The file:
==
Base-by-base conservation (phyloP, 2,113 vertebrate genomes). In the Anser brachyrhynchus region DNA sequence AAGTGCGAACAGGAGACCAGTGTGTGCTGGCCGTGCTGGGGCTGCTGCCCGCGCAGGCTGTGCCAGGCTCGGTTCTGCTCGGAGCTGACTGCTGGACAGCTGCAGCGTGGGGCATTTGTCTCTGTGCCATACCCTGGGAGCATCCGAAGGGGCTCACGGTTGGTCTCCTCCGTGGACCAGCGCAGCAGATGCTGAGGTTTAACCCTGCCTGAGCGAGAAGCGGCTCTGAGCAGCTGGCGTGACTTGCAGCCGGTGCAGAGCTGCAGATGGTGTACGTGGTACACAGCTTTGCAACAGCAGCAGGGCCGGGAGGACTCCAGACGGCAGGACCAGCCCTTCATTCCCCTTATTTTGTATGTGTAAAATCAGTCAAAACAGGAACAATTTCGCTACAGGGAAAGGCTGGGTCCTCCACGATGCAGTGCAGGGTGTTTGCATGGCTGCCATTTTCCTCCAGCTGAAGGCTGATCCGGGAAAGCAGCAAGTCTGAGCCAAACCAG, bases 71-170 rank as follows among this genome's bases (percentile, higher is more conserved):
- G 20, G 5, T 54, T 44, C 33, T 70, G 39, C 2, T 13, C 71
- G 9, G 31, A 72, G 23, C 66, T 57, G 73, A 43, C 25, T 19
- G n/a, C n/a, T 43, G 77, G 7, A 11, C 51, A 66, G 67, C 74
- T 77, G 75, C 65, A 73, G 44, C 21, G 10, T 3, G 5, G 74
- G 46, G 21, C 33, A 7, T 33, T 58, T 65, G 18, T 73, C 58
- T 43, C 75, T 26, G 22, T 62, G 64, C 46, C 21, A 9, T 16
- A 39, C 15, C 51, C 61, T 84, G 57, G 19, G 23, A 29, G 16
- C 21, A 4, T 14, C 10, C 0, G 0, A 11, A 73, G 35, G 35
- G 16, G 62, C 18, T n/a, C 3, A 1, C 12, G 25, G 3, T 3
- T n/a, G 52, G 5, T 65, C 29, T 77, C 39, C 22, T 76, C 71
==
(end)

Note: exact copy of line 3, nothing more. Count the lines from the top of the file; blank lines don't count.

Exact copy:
- G 9, G 31, A 72, G 23, C 66, T 57, G 73, A 43, C 25, T 19